Album Title: 
Chants Of Ossian
Release Date: 
Thursday, November 21, 2013
Review Type: 

Honestly, I did not know Morar before, and apparently this band (or project) seems to be rather mysterious. But I do not care, because the aural result is what finally counts. And in Morar’s case I am truly blown away. What you will read right now (or maybe you won’t; shame on you, because Morar deserve all support they can get!) is about the first, and I guess the only thing they recorded until now: the demo / EP Chants Of Ossian. The material was self-released on CD-r on June 6th, and on cassette via Nebular Winter half a year later. Since it was Nasos from Nebular Winter Productions who offered me this recording, it’s him I mention as label and date. But that’s bullsh***…

Chants Of Ossian is a five-track recording (26:20 minutes) with nothing but highly interesting compositions. It opens with the title track, with its 3:33 minutes the shortest piece on this release. This track differs from the other ones, but it’s an aural pearl for sure. This song is rather slow-paced (not doomy) and utterly obscure, with a chilly melodic lead riff and an epic undertone, as if it’s the omen for a Pagan battle to come. Even the shamanistic choirs might contain a hint of Pagan / Folk / Viking-alike epic. Great song to open this stuff with. But it gives a confusing impression, for Morar’s compositions come from another angle. As from the second track, O, Morar, you’ll notice. O, Morar brings fast, rhythmic, no-nonsense and purely Second Wave-inspired (Nordic) Black Metal of the most obscure kind (Darkthrone and the likes might be a reference). The trem riffs and blast beats, the up-tempo rhythm section and volcanic vocals sound thunderous, grim, misanthropic (I’m getting horny…). But Morar are not just performing this sh*t just like that. The song I just mentioned, O, Morar, comes with a grandiose (and I mean gran-di-ose!) semi-acoustic part somewhere in the middle; it makes you dream of long forgotten battles, victories and defeats. Truly impressive it is. Then the song turns over, once again, in the fierce and harsh aggression of the first minutes, and then again the very same mood of integer yet glorious beauty returns, bringing un-joy and un-pleasure. Four Stones, the next song, is not as fast (though at least as impressively powerful and energetic) and pretty paganized. Once again the highly melodic tremolo approach is of a very high standard. Thy Fame, the longest piece (clocking almost eight minutes), is pretty slow and atmospheric, and with its (semi) acoustic leads and clean backing vocals once again touching another detailed specification of the (Norwegian) early-nineties grandeur. There is even a piano part at the end… Of The Fallen, finally, is another beautiful, slow-paced Pagan / Viking-oriented hymn with a focus on ominous grimness and abyssal obscurity. It’s the most hypnotic track on Chants Of Ossian, if only because of the magisterial haunting tremolo leads (earlier Hades / Hades Almighty, Kampfar and Forgotten Woods touch my memory) and semi-acoustic melodies.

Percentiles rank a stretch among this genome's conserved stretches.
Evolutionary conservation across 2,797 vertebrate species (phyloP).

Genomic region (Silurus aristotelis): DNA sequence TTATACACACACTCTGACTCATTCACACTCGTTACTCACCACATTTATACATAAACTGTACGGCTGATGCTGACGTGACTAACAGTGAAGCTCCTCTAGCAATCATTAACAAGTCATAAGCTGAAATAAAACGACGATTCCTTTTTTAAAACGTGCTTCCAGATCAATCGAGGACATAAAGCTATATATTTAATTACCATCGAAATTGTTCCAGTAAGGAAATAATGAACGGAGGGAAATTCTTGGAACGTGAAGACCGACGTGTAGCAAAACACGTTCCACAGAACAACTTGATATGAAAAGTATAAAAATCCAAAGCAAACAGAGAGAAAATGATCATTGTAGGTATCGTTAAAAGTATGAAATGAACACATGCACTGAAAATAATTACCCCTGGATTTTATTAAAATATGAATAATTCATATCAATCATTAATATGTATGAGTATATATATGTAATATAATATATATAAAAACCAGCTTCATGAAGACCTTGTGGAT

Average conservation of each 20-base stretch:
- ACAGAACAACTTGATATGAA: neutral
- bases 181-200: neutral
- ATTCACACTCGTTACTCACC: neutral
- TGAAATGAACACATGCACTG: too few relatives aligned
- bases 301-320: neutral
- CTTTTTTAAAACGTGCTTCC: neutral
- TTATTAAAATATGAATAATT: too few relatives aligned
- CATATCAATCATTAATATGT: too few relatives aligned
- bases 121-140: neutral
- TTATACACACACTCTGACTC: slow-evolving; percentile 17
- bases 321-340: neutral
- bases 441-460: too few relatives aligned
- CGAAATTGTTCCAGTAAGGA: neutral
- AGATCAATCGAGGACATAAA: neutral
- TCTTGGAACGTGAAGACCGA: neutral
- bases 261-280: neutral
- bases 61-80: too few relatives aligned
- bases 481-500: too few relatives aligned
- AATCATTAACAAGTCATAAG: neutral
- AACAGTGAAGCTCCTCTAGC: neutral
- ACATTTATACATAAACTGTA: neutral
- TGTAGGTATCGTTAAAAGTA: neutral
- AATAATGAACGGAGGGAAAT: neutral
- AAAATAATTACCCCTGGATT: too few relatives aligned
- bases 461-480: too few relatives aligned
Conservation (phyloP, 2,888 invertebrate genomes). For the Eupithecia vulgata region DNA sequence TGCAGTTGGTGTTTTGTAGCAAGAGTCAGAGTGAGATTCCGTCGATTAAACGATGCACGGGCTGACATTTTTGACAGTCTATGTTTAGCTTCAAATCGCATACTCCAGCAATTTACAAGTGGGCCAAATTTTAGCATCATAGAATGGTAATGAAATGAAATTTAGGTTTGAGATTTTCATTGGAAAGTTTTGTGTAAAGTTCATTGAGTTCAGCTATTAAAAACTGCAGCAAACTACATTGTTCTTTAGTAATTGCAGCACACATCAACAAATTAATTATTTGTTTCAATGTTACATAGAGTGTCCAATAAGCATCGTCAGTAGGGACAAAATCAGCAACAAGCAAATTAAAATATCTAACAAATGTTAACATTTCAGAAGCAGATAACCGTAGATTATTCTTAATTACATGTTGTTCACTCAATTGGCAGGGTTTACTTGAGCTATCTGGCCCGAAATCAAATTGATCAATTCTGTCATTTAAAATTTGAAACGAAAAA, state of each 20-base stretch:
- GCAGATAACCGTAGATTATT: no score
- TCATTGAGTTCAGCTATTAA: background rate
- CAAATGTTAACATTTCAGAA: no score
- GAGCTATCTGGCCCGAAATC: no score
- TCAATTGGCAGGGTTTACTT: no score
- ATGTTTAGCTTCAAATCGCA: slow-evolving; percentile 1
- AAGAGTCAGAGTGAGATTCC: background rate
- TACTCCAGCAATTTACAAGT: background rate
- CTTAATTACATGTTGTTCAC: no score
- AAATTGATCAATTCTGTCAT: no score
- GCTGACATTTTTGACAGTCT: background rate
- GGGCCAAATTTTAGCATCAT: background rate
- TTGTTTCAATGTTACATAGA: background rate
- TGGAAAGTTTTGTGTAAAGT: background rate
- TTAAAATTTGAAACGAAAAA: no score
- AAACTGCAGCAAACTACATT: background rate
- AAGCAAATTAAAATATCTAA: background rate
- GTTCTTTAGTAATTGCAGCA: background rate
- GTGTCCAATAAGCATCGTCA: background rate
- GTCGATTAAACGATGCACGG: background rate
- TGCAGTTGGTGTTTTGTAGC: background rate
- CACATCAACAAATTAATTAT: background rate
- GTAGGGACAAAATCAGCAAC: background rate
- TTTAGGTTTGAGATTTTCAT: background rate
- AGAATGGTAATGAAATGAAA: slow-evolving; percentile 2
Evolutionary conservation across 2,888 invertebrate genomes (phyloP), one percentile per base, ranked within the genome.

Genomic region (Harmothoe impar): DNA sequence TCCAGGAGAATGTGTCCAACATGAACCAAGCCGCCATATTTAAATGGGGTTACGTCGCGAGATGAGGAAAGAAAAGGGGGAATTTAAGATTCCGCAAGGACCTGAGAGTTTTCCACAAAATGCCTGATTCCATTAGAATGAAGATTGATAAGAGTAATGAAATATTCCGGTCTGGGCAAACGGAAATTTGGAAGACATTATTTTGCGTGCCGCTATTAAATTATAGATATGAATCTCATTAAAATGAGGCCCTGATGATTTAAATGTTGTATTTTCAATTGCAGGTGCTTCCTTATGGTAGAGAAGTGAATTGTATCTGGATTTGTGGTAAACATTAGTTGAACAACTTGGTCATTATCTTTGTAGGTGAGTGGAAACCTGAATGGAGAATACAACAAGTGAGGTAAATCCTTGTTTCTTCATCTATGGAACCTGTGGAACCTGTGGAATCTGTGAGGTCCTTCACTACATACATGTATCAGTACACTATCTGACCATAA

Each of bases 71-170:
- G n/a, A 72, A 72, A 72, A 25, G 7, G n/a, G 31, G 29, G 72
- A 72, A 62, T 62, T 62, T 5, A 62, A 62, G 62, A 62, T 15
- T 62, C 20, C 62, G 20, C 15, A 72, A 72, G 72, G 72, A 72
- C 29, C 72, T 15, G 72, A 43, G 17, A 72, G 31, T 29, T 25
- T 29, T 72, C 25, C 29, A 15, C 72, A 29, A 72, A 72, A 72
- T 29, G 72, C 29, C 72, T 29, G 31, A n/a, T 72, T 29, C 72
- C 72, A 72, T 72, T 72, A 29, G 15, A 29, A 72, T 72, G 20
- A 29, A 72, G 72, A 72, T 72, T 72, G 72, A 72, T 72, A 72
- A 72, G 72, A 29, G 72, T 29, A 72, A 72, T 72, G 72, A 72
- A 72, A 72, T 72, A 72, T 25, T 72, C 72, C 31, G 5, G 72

My conclusion is: Morar exclamation exclamation exclamation…